Macromolecular Crystallographic Computing

Macromolecular Crystallographic Computing

Kostas Bethanis (Agricultural University of Athens, Greece), Petros Giastas (Hellenic Pasteur Institute, Greece), Trias Thireou (Agricultural University of Athens, Greece) and Vassilis Atlamazoglou (Agricultural University of Athens, Greece)
DOI: 10.4018/978-1-60566-768-3.ch001
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Abstract

Structural genomics or structural proteomics can be defined as the quest to obtain the three-dimensional structures of all proteins. Single-crystal X-ray crystallography provides the most direct, accurate and in most of the cases the only way of forming images of macromolecules. Using crystallography, threedimensional images have been made of thousands of macromolecules, especially proteins and nucleic acids. These give detailed information about their activity, their mechanism for recognizing and binding substrates and effectors, and the conformational changes which they may undergo. This chapter presents the basic crystallographic procedure steps and a thorough survey of the computational software used most frequently by protein X-ray crystallographers. The determination of the structure of 2[4Fe-4S] ferredoxin from Escherichia coli. is examined as a case study of implementation of these steps and programs. Finally, some of the perspectives of the field of computational X-ray crystallography are noted showing the future developments in the ceaseless evolution of new methods and proliferation of new programs.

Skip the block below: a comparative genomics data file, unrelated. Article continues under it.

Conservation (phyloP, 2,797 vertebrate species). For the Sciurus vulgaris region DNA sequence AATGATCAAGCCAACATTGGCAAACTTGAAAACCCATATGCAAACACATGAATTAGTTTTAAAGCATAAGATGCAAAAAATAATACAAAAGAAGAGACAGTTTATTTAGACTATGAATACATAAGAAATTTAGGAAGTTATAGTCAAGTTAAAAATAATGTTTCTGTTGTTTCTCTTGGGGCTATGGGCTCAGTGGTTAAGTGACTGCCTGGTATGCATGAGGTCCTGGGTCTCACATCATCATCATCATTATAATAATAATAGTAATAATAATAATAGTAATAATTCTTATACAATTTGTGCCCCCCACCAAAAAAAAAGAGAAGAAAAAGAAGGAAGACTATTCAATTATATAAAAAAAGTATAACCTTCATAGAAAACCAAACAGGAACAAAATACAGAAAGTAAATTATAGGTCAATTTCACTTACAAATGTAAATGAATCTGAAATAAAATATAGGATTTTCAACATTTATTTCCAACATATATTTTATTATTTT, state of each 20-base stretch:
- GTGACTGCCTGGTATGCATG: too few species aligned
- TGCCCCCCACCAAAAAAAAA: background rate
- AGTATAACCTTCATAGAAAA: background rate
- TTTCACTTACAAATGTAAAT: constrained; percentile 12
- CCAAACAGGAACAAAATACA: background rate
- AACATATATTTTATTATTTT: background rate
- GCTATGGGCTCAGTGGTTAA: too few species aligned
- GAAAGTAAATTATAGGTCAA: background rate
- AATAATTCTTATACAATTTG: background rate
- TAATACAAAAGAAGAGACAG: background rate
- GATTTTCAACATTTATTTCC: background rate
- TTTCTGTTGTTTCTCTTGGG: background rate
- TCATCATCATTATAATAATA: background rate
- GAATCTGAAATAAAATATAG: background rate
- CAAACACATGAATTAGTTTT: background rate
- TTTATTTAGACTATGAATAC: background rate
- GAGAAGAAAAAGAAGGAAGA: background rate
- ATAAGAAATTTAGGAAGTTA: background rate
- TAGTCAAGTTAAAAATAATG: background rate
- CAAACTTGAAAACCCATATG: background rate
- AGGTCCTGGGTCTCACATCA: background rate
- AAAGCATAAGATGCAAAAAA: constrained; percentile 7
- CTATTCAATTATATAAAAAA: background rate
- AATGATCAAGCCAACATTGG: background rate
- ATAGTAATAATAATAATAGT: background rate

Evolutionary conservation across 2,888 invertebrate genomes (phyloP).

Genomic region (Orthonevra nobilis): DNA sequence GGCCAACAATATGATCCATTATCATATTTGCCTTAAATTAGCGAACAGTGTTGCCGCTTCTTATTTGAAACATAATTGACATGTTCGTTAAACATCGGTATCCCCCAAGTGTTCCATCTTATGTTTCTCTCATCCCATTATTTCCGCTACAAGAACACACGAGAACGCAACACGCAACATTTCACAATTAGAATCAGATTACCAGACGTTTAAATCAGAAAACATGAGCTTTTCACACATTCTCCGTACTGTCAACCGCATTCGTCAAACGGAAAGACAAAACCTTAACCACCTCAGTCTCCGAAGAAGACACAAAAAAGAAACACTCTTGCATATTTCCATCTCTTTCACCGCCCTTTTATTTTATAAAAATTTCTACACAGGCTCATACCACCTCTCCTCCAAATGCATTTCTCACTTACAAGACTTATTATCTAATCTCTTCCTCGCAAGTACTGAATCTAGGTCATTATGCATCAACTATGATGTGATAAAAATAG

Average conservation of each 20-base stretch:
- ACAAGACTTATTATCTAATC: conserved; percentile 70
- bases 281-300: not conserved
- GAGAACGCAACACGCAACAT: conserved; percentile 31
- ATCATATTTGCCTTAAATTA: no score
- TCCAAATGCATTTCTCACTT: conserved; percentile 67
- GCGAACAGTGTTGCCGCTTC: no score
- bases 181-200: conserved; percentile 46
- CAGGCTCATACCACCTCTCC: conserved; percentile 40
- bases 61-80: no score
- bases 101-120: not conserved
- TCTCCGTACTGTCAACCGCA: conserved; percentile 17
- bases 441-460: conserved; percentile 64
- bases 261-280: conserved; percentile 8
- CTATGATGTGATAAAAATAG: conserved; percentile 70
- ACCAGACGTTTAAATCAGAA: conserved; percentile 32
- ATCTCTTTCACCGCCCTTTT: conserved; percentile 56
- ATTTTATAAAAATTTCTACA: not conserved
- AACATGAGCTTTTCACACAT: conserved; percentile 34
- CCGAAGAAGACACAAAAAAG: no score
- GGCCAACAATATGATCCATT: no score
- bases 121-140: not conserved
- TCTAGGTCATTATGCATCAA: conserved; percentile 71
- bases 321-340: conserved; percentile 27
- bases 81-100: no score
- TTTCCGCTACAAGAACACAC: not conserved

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Single Crystal X-Ray Crystallography: The Basic Steps

Crystallography provides the most direct way of forming three-dimensional images of molecules. The most common experimental means of obtaining a detailed model of a large molecule, allowing the resolution of individual atoms, is to interpret the diffraction of X-rays from many identical molecules in an ordered array like a crystal. This method is called single-crystal X-ray crystallography. The three-dimensional structures of macromolecules, especially proteins and nucleic acids, give detailed information about their activity, their mechanism for recognizing and binding substrates and effectors, and the conformational changes which they may undergo. They show graphically the evolutionary relationships between molecules from widely separated systems and they give a wide view of the resemblances between different proteins, showing strong links in three-dimensional structure where the relationship between amino-acid sequences has dwindled to insignificance (Blow D., 2002).

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